By Karen Buda, Coordinator, The Community Well
Men and women share most of the same risk factors for heart disease. Almost all of them are considered controllable.
Heart Disease Risk Factors You Can Control
Smoking – If you smoke, work to quit. Better yet, don’t start. And for women, if you smoke and take birth control pills, your risk is much higher.
High Cholesterol –You want to keep your total cholesterol, “bad cholesterol” (LDL – low density lipoproteins) and triglycerides low, and your “good cholesterol” (or HDL – high-density lipoproteins) high. See your health care professional for blood tests that measure your cholesterol levels. Alterations to your diet can help to lower your unfavorable cholesterol scores and raise your good cholesterol.
High Blood Pressure – Health professionals recommend a blood pressure of not more than 120/80. Lower is generally better.
Physical Inactivity – Being active can help to control your risk of heart disease; regular exercise is recommended. Discuss recommended frequency and duration of exercise with your health care professional.
Obesity – Carrying excess body fat can have a negative effect on your health in several ways. Obesity increases your risk not only of heart disease, but also of Type 2 diabetes, sleep apnea, osteoarthritis and certain types of cancer. It is most commonly caused by a combination of excessive food intake, lack of physical activity and genetic susceptability. Your health care professional can calculate your “BMI” or Body Mass Index and discuss what a healthy weight would be for someone of your height.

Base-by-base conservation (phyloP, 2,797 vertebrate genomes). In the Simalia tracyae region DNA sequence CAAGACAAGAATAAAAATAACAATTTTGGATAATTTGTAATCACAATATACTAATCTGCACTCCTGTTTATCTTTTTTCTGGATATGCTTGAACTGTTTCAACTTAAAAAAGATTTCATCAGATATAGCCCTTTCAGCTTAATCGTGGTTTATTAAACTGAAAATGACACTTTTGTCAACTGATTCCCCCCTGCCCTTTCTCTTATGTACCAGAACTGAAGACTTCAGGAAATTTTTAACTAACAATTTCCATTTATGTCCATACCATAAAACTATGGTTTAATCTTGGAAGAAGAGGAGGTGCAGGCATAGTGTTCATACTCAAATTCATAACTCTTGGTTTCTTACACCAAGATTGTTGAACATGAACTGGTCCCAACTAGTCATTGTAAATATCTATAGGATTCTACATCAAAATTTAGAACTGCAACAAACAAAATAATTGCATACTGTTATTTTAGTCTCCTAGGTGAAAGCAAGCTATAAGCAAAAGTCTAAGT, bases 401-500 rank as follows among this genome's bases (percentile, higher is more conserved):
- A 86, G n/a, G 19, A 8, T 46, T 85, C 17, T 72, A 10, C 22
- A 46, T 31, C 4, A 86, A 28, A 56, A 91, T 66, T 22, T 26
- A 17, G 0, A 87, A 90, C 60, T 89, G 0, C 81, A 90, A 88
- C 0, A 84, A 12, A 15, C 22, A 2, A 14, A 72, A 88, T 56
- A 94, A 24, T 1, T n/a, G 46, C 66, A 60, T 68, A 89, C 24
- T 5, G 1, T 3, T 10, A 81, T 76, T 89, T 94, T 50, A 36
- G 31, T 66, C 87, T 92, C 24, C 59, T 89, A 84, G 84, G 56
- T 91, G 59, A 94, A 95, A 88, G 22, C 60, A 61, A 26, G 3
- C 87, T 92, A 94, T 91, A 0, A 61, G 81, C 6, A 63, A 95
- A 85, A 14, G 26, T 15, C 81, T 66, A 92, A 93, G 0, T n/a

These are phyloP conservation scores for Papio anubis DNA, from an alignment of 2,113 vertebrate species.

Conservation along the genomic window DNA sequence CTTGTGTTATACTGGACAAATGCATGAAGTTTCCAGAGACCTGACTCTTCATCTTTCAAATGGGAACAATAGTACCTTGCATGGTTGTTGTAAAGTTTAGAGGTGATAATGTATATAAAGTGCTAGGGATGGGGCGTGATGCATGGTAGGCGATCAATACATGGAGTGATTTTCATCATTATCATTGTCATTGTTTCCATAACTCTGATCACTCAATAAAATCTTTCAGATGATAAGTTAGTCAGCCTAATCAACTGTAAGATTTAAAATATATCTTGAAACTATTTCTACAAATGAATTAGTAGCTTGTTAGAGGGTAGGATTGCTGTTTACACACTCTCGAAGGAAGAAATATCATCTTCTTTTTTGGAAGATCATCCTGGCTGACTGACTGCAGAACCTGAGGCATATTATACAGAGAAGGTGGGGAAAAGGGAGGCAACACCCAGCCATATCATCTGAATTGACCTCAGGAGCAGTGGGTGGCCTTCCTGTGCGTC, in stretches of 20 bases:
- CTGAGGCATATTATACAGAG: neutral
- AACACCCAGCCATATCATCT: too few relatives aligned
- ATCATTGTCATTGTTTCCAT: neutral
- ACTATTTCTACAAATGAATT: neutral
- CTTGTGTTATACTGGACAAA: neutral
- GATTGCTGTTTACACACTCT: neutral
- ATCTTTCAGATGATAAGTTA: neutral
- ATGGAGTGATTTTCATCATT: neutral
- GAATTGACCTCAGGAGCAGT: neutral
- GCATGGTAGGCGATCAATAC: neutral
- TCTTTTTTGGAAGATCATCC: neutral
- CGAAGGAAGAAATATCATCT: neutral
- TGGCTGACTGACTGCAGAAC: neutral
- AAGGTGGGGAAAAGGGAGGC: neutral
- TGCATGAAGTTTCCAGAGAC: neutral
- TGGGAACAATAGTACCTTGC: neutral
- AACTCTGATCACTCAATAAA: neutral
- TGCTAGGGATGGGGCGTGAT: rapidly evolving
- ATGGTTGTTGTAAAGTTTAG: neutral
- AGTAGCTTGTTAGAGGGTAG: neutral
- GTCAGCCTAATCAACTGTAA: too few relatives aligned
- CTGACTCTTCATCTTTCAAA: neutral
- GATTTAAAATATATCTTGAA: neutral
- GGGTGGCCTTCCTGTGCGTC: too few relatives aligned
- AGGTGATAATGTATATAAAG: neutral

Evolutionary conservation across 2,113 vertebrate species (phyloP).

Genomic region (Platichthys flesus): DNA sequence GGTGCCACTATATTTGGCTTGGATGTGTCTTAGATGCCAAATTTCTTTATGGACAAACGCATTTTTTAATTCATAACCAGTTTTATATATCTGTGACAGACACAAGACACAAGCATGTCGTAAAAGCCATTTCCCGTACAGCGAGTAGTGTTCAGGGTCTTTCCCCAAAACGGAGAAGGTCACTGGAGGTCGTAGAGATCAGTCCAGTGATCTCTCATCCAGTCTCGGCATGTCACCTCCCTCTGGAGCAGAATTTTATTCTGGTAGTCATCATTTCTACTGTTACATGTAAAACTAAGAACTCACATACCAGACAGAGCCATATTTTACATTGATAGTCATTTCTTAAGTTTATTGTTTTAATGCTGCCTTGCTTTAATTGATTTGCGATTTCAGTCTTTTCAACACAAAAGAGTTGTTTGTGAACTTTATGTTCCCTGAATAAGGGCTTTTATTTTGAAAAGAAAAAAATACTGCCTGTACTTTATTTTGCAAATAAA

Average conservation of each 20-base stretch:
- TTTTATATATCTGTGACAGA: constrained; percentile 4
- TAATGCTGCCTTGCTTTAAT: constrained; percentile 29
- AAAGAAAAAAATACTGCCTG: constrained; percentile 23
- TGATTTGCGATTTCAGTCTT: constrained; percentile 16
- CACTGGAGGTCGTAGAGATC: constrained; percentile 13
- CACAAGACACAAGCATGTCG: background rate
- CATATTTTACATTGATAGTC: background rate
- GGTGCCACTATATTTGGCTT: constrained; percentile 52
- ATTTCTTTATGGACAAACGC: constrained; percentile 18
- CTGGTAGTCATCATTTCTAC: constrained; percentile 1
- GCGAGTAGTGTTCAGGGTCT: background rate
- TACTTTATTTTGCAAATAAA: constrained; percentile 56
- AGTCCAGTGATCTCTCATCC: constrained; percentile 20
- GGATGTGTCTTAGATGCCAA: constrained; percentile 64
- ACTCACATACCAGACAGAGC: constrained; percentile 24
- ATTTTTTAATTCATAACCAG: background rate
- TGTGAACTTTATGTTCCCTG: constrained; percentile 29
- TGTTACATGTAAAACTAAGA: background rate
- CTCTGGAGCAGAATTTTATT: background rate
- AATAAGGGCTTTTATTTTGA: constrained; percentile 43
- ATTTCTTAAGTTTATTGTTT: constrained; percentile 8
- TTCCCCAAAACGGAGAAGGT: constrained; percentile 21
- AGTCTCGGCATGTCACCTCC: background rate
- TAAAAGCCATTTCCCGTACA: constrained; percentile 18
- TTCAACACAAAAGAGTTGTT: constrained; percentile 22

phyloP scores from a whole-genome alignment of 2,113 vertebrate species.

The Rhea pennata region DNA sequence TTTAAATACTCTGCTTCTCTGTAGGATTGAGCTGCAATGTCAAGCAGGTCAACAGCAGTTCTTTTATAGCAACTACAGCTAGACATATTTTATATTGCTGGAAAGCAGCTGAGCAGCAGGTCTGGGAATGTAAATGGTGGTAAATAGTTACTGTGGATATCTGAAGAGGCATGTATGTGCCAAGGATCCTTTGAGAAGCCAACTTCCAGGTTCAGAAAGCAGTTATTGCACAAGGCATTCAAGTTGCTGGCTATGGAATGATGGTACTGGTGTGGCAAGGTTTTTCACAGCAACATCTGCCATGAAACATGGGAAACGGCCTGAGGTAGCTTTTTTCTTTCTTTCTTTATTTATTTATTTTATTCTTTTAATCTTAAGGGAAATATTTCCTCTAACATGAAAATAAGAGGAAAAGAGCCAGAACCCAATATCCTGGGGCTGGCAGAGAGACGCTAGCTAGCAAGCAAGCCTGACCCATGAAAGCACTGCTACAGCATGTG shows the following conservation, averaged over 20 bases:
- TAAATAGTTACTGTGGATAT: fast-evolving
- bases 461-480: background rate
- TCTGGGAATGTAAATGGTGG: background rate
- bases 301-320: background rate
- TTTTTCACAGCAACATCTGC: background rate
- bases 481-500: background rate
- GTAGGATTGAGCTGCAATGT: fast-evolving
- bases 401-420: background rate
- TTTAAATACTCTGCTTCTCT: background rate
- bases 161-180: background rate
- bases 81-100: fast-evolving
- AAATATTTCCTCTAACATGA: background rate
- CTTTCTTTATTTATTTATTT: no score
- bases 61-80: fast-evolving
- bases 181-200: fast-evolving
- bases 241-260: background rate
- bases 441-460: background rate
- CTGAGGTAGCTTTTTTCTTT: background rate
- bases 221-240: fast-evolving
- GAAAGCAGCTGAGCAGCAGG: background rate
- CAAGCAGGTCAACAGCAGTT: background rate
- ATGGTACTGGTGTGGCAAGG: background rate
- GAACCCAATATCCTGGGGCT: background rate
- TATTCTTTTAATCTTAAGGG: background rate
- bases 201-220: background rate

Diabetes is a long-term metabolic disorder characterized by high blood sugar, insulin resistance and a relative lack of insulin. It primarily occurs as a result of obesity, lack of exercise and genetic predisposition. Type 2 diabetes is associated with two to four times the risk or cardiovascular disease, including narrowing of the blood vessels and stroke, and with a number of other health problems. Your doctor or nurse practitioner can order blood tests to check your blood sugar levels and determine if you are at risk for, or have, diabetes.
Heart Disease Risk Factors Beyond Your Control
Genetics can impact your risk of developing heart disease, diabetes and other health conditions. Discuss your family history of heart disease, diabetes and stroke with your health care provider.
Your physician or nurse practitioner can calculate a score for your 10-year risk of having a heart attack, based on these bloodwork results and other assessments. Be sure to see your health care provider to learn more about your risk of heart disease and how to minimize it.
Sources: GoRedForWomen.org; WebMD.com; Centers For Disease Control and Prevention at cdc.gov.